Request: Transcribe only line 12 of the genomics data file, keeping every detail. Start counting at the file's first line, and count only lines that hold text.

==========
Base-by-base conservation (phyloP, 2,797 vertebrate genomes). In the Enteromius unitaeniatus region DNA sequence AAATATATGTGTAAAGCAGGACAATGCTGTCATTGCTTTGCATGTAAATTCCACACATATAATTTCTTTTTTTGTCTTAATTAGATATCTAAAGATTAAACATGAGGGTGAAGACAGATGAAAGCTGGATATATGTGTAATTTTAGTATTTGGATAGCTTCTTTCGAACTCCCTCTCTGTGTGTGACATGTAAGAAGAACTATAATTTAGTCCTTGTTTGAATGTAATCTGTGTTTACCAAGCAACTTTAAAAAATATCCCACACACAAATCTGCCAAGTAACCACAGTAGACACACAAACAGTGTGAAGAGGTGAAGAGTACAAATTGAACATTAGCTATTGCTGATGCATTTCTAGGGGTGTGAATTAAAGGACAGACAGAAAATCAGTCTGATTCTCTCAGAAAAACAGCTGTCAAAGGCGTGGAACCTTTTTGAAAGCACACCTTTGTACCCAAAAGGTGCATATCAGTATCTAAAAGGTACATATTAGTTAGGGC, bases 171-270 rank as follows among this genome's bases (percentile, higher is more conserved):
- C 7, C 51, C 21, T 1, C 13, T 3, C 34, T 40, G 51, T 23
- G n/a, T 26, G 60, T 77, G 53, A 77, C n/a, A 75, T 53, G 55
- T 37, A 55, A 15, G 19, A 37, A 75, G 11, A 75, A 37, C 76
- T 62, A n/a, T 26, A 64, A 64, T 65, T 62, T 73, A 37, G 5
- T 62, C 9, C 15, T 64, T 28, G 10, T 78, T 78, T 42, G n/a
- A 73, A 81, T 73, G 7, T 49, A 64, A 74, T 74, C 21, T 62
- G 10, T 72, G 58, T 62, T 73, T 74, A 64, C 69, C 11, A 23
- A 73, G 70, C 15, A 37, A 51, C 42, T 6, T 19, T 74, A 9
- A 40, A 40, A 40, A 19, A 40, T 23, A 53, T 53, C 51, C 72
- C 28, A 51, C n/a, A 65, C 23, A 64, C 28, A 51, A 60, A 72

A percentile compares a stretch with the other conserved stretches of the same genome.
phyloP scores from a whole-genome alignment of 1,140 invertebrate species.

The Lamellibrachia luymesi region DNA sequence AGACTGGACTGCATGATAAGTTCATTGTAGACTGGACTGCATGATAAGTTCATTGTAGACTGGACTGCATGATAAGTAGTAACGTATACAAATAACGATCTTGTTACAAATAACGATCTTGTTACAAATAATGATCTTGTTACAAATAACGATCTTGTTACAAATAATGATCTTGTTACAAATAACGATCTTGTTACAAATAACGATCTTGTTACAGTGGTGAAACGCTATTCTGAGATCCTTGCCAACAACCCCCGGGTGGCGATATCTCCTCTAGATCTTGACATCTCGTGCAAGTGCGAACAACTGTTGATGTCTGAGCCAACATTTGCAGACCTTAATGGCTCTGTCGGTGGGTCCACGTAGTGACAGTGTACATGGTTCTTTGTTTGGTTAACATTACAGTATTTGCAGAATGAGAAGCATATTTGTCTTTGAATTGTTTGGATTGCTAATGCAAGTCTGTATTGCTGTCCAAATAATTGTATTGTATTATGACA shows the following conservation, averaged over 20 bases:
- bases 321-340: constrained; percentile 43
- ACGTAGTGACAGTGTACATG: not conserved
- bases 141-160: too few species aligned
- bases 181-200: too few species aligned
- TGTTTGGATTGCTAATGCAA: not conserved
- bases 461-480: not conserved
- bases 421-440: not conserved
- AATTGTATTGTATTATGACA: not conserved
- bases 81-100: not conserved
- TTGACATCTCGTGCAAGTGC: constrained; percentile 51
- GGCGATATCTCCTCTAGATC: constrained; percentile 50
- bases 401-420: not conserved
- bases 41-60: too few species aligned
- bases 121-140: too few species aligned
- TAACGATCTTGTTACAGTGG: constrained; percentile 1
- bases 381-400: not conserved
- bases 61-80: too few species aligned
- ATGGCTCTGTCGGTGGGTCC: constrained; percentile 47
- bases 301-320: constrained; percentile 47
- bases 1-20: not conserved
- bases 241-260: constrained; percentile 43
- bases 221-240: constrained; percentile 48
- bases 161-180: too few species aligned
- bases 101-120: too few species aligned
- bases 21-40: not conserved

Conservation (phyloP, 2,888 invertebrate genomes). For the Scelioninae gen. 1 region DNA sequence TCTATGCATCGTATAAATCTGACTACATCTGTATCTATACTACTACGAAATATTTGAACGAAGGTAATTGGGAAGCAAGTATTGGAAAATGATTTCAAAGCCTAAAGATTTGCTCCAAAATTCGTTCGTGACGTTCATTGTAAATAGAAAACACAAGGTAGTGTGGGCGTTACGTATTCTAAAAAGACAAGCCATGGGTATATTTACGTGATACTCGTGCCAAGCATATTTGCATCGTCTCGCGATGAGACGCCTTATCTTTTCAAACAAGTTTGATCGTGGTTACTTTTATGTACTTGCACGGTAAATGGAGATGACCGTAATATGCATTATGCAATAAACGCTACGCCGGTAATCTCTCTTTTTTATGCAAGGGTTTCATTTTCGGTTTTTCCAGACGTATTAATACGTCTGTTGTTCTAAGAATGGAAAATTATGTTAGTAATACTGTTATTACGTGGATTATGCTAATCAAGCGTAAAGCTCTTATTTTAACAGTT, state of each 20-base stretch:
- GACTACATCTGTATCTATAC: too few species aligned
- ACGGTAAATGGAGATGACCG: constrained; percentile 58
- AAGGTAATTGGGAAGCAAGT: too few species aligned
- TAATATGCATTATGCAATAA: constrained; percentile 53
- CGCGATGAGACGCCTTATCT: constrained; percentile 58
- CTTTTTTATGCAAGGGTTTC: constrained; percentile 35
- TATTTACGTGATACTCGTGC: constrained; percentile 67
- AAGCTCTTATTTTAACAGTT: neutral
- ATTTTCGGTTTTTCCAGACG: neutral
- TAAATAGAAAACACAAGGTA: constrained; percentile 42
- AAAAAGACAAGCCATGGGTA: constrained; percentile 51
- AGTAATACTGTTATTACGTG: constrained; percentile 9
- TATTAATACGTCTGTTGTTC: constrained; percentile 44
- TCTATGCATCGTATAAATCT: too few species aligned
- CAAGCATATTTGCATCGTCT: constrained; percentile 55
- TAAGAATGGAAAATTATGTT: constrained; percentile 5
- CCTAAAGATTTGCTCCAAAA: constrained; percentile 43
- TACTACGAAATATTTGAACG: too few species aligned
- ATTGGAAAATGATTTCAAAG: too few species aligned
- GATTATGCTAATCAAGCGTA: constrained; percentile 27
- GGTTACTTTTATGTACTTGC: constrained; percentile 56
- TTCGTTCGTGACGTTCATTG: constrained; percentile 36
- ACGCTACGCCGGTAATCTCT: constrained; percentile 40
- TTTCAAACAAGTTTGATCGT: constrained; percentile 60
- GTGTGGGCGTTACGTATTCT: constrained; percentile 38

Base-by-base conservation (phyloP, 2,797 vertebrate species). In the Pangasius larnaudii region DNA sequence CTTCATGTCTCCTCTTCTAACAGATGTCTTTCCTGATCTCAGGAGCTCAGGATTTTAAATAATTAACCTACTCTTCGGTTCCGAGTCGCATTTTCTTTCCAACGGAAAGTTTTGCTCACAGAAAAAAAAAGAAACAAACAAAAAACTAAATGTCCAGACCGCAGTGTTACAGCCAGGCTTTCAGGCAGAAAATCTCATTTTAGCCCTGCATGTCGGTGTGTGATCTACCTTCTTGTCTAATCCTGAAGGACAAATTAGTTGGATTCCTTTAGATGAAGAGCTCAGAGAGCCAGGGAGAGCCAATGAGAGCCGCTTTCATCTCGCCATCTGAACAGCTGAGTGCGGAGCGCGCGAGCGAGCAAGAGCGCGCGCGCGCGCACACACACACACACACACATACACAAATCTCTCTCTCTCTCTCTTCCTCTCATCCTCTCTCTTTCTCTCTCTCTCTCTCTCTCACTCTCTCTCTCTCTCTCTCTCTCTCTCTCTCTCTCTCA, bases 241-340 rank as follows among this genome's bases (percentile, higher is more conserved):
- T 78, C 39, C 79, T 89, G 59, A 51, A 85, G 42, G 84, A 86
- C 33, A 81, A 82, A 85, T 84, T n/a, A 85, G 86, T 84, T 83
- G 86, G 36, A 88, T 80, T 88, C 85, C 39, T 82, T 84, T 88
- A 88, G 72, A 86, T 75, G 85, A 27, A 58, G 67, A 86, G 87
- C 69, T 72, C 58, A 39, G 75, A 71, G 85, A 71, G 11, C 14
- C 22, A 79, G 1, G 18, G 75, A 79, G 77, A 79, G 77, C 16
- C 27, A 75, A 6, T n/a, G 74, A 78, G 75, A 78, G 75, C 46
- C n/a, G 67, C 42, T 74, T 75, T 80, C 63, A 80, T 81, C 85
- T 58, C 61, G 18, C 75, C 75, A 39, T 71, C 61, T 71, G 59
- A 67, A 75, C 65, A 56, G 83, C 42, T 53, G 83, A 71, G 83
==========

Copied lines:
A percentile compares a stretch with the other conserved stretches of the same genome.